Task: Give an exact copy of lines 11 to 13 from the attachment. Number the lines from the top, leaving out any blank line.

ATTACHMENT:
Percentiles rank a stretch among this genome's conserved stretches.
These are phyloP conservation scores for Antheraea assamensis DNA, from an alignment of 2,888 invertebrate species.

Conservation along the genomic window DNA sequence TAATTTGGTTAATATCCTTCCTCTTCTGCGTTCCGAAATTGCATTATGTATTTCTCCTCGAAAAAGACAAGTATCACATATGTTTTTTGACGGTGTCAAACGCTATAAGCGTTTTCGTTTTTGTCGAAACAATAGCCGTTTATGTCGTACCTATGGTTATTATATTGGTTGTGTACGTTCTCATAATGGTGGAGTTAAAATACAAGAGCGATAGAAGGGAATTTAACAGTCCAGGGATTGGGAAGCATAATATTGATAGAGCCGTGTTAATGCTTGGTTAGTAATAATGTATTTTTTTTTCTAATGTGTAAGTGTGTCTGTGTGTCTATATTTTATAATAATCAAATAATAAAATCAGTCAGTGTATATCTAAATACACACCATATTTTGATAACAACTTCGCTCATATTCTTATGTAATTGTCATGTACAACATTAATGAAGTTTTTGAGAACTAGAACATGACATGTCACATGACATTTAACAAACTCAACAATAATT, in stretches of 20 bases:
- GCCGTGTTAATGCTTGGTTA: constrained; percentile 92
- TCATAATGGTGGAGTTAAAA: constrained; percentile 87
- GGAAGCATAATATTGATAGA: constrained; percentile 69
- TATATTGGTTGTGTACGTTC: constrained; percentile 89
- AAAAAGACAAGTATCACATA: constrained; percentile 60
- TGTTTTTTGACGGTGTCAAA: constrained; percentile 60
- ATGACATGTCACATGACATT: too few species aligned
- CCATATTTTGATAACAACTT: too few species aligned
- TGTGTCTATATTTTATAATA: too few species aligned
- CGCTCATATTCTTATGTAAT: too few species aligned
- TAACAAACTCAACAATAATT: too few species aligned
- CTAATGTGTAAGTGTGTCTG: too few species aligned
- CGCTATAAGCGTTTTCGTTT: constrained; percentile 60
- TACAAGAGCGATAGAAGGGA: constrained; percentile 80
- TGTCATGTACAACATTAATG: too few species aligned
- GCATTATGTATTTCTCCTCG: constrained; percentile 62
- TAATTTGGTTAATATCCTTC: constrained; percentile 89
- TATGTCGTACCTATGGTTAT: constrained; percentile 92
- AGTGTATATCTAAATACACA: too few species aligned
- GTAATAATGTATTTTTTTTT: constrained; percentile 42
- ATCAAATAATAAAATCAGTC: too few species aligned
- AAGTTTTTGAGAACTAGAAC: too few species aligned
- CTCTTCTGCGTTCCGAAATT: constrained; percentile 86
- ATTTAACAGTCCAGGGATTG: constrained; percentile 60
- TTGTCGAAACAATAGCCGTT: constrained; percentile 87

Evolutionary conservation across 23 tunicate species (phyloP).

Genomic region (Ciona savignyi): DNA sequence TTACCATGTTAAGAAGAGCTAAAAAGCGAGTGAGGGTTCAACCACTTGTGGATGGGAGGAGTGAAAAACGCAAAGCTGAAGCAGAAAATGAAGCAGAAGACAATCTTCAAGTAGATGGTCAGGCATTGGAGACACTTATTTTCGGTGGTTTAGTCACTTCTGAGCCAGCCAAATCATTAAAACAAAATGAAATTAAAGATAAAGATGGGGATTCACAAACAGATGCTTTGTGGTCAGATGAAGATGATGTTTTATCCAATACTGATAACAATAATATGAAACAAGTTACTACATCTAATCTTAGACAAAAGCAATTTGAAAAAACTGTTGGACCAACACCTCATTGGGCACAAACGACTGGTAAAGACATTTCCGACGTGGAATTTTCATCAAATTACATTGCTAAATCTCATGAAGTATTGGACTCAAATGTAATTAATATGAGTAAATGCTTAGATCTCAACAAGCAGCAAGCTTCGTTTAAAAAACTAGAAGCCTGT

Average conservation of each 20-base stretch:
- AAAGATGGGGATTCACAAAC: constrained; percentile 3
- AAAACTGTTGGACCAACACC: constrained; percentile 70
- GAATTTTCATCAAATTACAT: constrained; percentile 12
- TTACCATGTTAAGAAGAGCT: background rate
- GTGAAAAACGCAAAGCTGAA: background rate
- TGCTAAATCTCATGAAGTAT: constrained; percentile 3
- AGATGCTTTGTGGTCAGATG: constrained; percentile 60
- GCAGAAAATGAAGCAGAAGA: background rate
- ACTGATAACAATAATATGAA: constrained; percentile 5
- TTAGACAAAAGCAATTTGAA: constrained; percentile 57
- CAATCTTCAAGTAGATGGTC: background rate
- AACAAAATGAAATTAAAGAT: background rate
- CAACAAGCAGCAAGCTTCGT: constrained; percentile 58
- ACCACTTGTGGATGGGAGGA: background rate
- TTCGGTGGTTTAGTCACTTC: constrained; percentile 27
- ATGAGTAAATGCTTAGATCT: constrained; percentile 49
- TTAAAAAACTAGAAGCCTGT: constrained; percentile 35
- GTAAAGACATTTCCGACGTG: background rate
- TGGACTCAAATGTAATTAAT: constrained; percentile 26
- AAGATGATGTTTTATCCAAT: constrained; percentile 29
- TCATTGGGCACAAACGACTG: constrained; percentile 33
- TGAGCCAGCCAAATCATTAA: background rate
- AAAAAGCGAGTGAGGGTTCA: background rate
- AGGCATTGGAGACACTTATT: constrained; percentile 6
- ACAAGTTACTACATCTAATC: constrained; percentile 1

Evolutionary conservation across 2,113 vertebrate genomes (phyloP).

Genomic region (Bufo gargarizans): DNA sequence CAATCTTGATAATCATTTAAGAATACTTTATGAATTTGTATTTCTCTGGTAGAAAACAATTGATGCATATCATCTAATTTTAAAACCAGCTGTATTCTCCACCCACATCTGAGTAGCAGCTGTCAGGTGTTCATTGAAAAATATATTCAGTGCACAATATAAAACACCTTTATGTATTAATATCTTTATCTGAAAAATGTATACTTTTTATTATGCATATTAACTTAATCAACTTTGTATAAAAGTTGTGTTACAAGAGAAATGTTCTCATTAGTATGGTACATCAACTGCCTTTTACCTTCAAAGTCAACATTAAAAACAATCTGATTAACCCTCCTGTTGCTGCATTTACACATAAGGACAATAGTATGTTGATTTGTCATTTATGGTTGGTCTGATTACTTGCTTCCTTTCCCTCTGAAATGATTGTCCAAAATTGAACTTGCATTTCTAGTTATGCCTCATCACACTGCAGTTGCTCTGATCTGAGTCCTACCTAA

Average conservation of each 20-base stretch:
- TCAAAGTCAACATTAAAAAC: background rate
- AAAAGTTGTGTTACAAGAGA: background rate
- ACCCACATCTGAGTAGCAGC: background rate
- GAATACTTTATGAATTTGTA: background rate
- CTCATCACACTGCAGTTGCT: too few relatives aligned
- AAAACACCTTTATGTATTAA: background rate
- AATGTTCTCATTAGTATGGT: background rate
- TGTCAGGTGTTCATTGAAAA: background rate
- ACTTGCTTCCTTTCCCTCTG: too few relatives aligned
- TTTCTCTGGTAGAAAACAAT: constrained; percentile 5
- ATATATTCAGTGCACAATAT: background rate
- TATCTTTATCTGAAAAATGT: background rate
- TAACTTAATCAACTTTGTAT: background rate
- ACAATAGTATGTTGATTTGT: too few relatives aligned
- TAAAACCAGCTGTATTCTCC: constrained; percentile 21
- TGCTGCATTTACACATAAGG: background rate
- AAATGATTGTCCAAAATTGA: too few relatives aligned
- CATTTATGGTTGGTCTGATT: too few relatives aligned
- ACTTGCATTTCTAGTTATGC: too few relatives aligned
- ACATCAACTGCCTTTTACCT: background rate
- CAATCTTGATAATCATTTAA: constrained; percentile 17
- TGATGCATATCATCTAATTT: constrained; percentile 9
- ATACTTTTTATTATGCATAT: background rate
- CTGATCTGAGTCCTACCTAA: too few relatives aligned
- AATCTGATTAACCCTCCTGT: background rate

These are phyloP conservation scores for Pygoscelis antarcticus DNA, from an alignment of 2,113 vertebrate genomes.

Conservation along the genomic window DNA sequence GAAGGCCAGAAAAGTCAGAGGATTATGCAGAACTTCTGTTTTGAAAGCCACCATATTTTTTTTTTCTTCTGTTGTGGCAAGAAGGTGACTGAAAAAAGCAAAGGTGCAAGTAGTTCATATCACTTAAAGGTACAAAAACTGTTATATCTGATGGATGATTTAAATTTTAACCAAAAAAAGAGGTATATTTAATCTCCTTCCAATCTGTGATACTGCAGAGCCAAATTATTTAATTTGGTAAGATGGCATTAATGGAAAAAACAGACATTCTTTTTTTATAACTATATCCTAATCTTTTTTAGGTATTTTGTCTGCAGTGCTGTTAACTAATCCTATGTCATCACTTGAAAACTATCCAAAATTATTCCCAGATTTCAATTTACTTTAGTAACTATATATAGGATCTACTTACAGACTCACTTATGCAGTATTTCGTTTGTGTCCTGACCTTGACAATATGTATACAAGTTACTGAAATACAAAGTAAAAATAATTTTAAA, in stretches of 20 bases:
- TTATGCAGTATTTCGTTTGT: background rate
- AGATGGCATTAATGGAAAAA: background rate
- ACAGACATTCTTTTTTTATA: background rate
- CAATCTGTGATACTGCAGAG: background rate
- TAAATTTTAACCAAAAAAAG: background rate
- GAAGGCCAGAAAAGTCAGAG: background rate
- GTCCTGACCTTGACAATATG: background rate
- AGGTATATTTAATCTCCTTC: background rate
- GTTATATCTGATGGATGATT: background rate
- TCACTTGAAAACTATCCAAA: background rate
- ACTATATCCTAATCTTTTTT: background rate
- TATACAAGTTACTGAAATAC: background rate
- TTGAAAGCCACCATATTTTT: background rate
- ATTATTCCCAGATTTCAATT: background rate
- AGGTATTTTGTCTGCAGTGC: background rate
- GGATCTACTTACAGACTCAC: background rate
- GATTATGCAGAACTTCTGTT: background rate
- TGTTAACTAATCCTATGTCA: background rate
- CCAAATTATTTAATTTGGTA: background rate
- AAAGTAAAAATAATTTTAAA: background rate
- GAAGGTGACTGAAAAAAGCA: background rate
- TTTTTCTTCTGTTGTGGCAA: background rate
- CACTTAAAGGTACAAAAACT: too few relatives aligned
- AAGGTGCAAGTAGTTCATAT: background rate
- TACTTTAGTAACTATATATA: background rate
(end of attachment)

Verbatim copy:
- CCATATTTTGATAACAACTT: too few species aligned
- TGTGTCTATATTTTATAATA: too few species aligned
- CGCTCATATTCTTATGTAAT: too few species aligned